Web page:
Figure 20. The BRL-CAD Hierarchical Data Structure.

Some Conventions

As the modeling of a target progresses and the hierarchical structure takes shape, the user has the freedom to select names on a personal preference basis. However, it is beneficial to other users of the data if some conventions or standard practices are observed in the selection of the names. The following scheme is presently in use at the BVLD for the construction of BRL-CAD models of armored vehicles. This scheme can be used as a guide in selecting similar naming conventions for other classes of targets. The naming conventions for armored vehicles are concerned only with the top few levels of the hierarchy. The modeler is free to be creative at the lower levels.

As previously discussed in detail, BRL-CAD target descriptions are utilized in several V/L applications. It is only logical, therefore, that the top-level name[s] should indicate the intended usage. Upon seeing the top- level object name, any user would then know the intended application and, therefore, how the target was modeled. Note that the "tops" command in MGED (the BRL-CAD geometry editing code) will list all top-level objects in a BRL-CAD file. As we have seen, components are modeled differently depending on the intended application, and this difference is often in the amount of detail. The hierarchical nature of the data file allows one to create several versions of a single component while sharing common geometry. Extending this feature allows several versions of the same target to coexist in the database, sharing common elements. With this in mind, each top-level name has two characters assigned which are used to distinguish lower-level names. In the armored vehicle naming scheme, the following top-level names have been selected (the assigned two characters are in parentheses): nuclear (nu), compartment (ca), component (co), sparc (sp), radar (ra), and infrared (ir). As new applications arise, a similar top-level name and associated two-character designator will be chosen.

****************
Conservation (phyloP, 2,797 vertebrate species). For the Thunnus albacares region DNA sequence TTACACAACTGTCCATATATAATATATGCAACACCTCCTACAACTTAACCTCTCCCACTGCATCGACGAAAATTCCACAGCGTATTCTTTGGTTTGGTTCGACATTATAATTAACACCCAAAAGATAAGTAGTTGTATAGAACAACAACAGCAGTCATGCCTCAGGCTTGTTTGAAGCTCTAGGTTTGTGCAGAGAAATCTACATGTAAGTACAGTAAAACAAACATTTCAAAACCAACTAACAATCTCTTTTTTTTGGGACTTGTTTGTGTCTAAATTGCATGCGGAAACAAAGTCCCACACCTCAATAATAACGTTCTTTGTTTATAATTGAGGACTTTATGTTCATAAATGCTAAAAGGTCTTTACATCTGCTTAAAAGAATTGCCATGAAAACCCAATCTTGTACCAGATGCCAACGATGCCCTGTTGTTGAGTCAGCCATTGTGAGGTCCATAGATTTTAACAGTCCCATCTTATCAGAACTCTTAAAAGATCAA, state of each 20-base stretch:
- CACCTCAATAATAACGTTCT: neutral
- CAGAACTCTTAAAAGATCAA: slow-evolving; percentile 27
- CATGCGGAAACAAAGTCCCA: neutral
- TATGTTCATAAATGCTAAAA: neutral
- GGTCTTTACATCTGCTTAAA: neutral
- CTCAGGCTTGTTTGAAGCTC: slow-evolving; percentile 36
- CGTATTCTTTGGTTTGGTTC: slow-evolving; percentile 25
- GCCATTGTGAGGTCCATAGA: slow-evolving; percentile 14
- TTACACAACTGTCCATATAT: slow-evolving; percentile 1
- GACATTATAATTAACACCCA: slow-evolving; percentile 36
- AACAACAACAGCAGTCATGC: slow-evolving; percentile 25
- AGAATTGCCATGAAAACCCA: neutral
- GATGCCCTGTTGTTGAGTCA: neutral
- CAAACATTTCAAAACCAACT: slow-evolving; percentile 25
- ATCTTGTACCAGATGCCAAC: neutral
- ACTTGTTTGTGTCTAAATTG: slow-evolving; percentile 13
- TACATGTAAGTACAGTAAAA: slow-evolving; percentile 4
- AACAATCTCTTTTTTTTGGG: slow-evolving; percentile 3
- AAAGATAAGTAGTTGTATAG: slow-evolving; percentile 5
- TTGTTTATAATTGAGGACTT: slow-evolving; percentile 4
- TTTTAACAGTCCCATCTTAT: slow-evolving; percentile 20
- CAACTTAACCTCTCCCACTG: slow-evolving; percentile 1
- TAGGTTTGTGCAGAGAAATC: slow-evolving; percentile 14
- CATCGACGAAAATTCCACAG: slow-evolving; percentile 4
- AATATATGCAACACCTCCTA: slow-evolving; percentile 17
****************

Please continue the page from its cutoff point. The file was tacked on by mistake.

At the next level immediately below the top level, which we will call the (-1) level, we have selected three names: turret.nn, hull.nn, and suspension.nn. The "nn" suffixes represent the two characters assigned to the top-level names. At the next level below each of these names, the (- 2) level, we have selected three names for the hull.nn and turret.nn groups. No further names have been selected for the suspension.nn group. For the turret.nn group, the following names have been selected: tur.ext.nn,, and tur.air.nn. As no surprise, the following names have been selected for the hull.nn group: hull.ext.nn,, and hull.air.nn. These lower-level naming conventions for armored vehicles are summarized in Table 1.

       TABLE 1.  Lower-Level Naming Conventions for Armored

_____________________________ | | | Names | |____________________________| | (-1) Level | (-2) Level | |______________|_____________| |turret.nn | tur.ext.nn | | | | |______________|_____________| |hull.nn | hull.ext.nn | | | | | | hull.air.nn | |______________|_____________| |______________|_____________|